At the 1938 Oscars, Walt Disney’s Snow White won an honorary award for being “a significant screen innovation which has charmed millions and pioneered a great new entertainment field.” Disney was presented with one full-sized statuette, and seven miniature ones for each of the Dwarves.
For two years, Walt Disney held the patent for technicolor, making him the only animator who could make color animated films.
Walt Disney was fascinated by trains. His father and uncle had spent time working on railroads, and Disney briefly sold newspapers and snacks on trains. His theme park Disneyland reflects his interest in trains, which has been home to its own railroad since its opening in 1955.
Walt Disney loved spending time at Disneyland. He would visit the park a few times a week, and even had an apartment there. The apartment is still there above the fire station, but typically isn’t open to the public. A lamp in the window that’s visible to outside is always kept on, and signifies that Walt Disney is always in the park.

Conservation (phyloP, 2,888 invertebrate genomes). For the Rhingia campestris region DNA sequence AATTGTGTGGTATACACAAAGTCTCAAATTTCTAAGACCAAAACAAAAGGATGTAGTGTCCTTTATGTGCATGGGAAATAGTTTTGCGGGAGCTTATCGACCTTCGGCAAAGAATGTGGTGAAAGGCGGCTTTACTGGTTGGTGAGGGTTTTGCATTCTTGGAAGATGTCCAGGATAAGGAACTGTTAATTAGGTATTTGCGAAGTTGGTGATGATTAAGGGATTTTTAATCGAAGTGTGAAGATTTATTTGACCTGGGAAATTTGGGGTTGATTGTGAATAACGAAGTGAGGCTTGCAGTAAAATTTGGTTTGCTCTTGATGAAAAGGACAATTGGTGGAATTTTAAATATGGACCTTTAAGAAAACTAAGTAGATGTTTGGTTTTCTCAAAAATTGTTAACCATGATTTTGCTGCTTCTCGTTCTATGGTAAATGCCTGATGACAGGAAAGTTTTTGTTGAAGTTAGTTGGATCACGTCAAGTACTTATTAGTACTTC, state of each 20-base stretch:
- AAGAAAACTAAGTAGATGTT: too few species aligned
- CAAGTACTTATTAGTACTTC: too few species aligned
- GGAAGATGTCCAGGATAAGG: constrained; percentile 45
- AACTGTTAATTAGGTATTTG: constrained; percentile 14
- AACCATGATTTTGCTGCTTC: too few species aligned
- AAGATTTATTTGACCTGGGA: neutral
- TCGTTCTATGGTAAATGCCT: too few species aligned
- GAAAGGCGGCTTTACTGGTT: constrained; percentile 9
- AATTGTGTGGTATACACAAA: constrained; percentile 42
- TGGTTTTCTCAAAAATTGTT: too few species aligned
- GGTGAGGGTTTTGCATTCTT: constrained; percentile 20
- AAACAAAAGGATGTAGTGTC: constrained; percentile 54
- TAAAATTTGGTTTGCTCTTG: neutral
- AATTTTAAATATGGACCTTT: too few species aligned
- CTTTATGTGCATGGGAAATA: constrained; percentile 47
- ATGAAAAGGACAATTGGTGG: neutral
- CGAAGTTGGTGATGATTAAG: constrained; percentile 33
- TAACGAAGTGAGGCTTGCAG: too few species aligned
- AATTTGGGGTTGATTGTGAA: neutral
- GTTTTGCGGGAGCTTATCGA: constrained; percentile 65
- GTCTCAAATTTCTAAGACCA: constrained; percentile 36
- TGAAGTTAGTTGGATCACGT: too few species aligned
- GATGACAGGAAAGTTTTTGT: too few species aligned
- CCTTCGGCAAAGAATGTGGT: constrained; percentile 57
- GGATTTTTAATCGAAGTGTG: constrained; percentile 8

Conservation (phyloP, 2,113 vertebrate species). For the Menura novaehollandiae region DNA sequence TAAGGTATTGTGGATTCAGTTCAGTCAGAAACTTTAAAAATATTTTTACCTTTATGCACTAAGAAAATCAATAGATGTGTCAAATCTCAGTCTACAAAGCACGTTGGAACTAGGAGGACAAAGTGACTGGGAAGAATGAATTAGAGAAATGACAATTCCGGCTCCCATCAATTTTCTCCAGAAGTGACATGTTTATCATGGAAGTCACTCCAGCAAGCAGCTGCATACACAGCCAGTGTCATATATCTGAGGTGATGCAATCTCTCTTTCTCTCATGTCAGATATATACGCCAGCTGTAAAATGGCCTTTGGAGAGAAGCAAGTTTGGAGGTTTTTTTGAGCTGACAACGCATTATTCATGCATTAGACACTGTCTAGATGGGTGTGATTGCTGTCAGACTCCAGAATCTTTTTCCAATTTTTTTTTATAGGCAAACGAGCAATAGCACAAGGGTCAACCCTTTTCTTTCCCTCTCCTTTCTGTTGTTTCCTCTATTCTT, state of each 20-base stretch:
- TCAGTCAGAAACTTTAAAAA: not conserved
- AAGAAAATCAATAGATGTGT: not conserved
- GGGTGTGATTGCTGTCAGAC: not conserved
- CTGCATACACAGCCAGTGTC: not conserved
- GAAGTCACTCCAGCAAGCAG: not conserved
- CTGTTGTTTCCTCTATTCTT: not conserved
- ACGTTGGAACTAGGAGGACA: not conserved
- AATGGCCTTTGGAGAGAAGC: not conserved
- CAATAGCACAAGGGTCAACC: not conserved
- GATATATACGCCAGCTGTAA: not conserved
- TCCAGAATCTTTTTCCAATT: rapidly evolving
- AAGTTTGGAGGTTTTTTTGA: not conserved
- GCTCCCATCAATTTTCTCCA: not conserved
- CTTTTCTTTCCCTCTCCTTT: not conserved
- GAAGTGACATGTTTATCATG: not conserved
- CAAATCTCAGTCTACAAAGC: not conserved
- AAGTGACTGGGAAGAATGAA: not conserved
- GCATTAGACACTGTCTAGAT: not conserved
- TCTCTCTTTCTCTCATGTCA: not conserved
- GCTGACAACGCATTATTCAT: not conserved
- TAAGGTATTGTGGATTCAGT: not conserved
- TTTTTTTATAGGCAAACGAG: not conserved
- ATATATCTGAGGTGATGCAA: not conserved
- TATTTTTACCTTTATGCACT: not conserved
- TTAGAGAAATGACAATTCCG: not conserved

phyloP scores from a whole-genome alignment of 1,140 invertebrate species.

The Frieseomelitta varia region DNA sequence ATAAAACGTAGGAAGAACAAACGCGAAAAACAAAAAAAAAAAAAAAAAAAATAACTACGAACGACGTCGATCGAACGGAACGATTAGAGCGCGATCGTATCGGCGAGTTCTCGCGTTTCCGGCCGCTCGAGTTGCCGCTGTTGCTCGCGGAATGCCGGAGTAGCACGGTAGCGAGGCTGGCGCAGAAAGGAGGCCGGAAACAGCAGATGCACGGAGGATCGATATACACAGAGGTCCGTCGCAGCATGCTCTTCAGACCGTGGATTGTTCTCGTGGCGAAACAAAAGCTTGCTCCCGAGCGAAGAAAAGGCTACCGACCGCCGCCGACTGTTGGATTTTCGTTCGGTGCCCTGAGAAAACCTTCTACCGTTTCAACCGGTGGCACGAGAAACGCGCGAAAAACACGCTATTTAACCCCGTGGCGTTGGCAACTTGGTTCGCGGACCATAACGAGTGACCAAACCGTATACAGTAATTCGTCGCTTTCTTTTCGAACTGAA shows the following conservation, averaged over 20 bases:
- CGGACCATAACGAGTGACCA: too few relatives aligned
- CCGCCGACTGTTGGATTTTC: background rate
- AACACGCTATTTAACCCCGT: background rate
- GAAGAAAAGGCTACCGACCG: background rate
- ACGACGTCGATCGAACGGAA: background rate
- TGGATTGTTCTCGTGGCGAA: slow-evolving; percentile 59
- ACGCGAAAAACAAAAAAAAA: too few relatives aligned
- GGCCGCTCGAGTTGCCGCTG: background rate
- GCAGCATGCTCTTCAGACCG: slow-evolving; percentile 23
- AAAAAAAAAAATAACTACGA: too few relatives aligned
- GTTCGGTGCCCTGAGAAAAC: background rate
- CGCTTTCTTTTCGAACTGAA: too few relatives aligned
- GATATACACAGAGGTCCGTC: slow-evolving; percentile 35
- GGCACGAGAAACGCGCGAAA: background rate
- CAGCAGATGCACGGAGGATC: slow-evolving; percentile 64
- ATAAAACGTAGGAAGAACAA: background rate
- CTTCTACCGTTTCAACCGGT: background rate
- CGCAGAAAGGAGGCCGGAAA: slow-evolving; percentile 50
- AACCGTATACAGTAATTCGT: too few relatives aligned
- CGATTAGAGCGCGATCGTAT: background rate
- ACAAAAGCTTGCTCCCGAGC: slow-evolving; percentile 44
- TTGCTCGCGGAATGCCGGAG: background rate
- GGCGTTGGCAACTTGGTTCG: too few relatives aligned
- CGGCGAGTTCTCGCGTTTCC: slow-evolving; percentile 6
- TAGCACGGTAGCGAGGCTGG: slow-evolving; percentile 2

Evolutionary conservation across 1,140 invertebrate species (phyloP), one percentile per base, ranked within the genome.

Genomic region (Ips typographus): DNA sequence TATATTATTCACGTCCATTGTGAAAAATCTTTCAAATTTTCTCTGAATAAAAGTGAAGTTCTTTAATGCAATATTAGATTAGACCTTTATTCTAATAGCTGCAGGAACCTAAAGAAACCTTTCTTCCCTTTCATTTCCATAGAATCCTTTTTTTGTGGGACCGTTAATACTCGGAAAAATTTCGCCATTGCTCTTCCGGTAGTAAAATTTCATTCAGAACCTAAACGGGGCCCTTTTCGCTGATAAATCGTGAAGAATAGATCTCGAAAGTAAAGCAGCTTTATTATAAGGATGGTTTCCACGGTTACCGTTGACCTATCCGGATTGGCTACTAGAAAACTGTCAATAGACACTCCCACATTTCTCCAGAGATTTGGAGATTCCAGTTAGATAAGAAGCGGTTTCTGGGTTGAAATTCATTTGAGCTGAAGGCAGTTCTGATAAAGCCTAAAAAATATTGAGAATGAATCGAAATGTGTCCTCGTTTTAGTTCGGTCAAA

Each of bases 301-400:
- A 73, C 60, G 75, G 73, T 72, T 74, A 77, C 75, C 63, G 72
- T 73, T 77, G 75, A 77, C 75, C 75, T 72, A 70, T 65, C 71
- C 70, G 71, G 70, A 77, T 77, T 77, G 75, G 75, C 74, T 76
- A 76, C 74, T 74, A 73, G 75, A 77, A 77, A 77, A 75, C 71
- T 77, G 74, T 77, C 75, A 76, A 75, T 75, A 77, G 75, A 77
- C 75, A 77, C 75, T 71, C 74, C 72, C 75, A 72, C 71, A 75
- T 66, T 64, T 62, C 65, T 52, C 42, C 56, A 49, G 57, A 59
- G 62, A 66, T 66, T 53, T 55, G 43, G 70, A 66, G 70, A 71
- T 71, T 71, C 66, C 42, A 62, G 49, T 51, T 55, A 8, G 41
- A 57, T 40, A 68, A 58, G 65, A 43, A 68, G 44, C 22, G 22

Walt Disney once played Peter Pan in a school play, and the story took him back to his childhood. In 1953, he turned the story into a hit movie.
In 1923, Walt Disney moved to L.A. to pursue a career in animation. His brother Roy was already living in L.A. selling vacuum cleaners, and wanted Walt to do the same. Walt was on the verge of joining him when he received a phone call from a company in New York that wanted him to make shorts for them.
Walt Disney sketched the design for Mickey Mouse, but he relied on Ub Iwerks and other talented artists to design the final character. He never drew him for any of his films, and in reality, he likely only drew Mickey when requested to for autographs.